When drawing cliff rocks, you must keep texture, volume and scale in mind. Unlike sketches of pebbles or small stones, drawings of cliff rocks should translate the massive size and towering height of this subject. To help define the scale and weight of cliff rocks in your drawing, choose a photograph for inspiration that shows the cliff's size in relation to other natural formations, such as trees or bodies of water. Studying cliffs in nature and from photographs will help you get familiar with shadows, texture and line before beginning your work.
Examine a photograph of a cliff to get a sense of the texture, coloration and proportion of the subject. Note the vertical reach of the cliff, its incline, and its horizontal distance from side to side. Some cliffs display bands of white and brown coloration, while others show off a mottled gray appearance. Observe the particular physical features that define the cliff you want to draw.
Draw a long horizontal line across your page to represent the ground. Draw this line about one-third of the length from the bottom of your page. Make this line straight and even.
Extend a tall line upward from the horizontal line. This line will define the wall of the cliff, so look to your photograph for reference. Some cliffs extend upward with a sharp vertical edge, while others incline at an angle. Draw this line to the left of the vertical center of your page to keep your picture balanced.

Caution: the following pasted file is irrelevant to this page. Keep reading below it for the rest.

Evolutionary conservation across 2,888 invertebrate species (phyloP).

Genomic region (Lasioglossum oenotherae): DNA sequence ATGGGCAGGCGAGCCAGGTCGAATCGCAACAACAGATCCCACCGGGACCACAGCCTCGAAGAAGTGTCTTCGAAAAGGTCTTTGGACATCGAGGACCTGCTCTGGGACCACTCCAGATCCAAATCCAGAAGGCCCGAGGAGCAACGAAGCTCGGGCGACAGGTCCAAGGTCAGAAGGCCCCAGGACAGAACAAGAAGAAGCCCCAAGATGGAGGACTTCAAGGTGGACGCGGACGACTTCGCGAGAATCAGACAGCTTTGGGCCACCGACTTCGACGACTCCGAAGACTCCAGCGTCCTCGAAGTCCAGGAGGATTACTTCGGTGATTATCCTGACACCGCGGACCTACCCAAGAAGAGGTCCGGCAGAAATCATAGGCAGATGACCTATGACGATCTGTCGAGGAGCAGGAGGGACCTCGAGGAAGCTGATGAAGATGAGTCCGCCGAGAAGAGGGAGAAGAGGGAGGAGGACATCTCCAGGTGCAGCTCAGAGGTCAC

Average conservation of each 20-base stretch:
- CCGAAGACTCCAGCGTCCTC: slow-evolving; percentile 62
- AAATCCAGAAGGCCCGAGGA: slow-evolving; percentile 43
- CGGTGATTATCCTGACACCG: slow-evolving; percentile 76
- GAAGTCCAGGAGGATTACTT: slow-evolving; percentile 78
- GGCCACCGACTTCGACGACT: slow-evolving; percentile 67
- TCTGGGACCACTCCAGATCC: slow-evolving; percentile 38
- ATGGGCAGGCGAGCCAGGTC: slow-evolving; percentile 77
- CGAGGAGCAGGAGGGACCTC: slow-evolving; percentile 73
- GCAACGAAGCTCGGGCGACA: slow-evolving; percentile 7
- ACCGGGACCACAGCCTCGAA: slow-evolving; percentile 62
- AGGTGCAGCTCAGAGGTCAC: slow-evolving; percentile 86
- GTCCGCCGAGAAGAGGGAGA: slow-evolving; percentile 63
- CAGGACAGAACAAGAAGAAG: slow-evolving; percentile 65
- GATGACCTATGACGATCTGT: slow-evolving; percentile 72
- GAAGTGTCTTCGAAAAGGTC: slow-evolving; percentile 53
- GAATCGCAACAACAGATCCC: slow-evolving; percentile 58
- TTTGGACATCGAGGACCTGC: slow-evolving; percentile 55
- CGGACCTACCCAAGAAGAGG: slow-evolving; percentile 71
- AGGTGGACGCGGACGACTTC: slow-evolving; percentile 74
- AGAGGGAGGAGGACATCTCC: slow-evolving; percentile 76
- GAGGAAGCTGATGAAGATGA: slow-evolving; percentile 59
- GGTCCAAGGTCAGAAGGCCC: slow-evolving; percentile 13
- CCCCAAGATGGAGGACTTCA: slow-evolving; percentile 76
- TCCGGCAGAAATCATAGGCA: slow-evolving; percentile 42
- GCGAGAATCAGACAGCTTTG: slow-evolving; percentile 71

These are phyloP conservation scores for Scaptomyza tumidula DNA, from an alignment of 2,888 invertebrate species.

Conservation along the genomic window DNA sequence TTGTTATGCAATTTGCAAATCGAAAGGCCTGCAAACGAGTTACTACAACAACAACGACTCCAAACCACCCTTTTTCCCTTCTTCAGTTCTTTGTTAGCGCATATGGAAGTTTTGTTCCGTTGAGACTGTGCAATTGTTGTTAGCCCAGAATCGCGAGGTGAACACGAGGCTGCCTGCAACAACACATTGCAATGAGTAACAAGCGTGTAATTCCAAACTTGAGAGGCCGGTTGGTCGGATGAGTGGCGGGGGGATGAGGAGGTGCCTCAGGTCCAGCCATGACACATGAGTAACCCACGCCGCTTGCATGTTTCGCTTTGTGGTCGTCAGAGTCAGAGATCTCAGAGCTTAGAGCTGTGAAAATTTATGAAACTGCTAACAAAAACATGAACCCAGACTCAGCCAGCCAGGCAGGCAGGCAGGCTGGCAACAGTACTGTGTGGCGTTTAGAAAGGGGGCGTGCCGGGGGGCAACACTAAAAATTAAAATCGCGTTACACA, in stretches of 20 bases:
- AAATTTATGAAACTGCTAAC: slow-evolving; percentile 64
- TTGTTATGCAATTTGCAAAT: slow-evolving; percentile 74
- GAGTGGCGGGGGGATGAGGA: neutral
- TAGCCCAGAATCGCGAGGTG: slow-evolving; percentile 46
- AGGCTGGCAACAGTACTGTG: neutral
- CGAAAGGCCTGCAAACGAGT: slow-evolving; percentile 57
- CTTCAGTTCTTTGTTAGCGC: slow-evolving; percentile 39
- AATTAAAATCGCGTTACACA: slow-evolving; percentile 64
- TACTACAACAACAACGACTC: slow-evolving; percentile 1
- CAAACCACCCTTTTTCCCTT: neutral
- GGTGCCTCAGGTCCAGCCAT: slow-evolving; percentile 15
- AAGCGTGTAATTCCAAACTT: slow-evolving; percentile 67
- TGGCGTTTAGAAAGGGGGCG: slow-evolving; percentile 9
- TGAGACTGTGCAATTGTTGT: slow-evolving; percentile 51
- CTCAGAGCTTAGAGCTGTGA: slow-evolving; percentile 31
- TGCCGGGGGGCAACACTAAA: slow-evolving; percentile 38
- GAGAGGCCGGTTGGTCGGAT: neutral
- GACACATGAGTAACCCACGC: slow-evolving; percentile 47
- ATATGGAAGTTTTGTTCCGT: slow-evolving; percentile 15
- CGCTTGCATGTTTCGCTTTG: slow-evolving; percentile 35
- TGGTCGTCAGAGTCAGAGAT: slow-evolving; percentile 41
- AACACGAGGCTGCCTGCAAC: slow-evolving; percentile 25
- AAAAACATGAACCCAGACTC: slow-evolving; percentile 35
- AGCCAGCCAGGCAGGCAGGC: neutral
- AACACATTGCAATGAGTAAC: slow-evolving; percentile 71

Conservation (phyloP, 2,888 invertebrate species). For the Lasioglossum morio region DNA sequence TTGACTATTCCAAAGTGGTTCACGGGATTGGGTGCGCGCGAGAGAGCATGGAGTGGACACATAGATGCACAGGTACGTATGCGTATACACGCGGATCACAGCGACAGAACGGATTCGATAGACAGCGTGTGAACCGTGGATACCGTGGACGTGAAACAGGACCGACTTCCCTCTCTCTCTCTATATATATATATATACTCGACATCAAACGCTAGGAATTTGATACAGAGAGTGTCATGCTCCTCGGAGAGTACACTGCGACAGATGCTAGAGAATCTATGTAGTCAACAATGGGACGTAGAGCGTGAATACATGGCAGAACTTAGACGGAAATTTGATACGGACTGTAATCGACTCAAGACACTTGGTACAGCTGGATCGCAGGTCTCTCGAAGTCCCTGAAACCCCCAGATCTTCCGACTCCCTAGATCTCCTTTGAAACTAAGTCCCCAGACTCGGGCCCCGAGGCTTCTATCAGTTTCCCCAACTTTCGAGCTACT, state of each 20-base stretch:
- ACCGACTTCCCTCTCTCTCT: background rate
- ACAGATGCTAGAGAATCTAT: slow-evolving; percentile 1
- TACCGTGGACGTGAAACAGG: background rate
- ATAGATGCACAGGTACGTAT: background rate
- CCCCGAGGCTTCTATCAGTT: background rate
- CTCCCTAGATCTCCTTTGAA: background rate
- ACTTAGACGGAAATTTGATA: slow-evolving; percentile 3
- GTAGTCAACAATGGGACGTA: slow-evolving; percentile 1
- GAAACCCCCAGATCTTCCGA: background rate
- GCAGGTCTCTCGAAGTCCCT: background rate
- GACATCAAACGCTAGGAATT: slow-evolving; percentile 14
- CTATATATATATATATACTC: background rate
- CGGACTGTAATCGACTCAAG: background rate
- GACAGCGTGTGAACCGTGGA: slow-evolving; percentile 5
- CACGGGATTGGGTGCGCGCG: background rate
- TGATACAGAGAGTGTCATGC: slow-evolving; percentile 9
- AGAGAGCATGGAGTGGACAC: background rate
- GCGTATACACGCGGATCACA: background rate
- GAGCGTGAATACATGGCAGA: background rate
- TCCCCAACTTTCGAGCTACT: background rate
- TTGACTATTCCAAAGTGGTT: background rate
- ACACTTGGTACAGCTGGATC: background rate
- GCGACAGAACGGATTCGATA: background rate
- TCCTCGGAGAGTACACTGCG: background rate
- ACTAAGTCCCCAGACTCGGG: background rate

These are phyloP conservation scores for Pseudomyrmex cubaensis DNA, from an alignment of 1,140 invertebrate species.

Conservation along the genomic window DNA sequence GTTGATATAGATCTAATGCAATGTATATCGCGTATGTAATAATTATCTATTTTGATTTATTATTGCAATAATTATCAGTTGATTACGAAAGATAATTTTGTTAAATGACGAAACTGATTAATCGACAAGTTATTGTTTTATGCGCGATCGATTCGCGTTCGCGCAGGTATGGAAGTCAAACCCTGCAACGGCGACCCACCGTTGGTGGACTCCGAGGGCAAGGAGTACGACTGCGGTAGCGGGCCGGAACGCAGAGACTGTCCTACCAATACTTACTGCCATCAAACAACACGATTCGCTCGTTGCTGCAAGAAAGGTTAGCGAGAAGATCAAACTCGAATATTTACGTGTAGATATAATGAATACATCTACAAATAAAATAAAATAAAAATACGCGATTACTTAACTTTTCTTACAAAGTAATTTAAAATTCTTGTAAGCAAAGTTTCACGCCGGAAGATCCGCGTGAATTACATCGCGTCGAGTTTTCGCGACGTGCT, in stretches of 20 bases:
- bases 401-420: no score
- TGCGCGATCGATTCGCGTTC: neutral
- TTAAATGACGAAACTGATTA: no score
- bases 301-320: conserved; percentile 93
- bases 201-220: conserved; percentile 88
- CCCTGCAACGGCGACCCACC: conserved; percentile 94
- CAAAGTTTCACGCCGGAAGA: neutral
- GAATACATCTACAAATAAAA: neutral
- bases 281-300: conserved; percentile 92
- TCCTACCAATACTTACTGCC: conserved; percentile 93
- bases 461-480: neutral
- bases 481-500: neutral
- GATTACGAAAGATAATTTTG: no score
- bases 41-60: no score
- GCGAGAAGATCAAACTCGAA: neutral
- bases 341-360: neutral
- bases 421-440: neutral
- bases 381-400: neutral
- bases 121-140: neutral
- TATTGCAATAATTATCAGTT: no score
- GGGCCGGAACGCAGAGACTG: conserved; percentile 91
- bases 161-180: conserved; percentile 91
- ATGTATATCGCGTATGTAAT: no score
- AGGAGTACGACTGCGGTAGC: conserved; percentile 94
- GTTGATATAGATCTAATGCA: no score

Draw over the line for the cliff, using a dark jagged line to capture the cliff's rocky surface texture. Make this line hard and angular, rather than soft and curving.
Draw a horizontal line extending to the right of the vertical cliff line to the right edge of the page. This line will form the top of the cliff rock.
Apply dark, linear shadows to the cliff rock to form fissures in the surface. Make these shadows vertical in orientation, and keep them angular.
Shade around each fissure with medium shadow. Diffuse this shading into lighter tones surrounding each of these features.
Shade the base and middle of the cliff in medium shadow. Add darker areas of shadow to the bottom of the cliff.
Lightly shade the entire cliff, with the exception of the left top of its surface, to create highlights and dimension.
Keep the line that forms the top of the cliff soft and fluid to enhance naturalism.
- Keep the line that forms the top of the cliff soft and fluid to enhance naturalism.
Based in Nashville, Deborah Walden has been writing professionally since 1997, starting as a sports writer for her college newspaper. Her articles have appeared in "Nashville Arts Magazine" and "The Nashville Scene," among other publications. Walden holds a Master of Arts in art history from Vanderbilt University.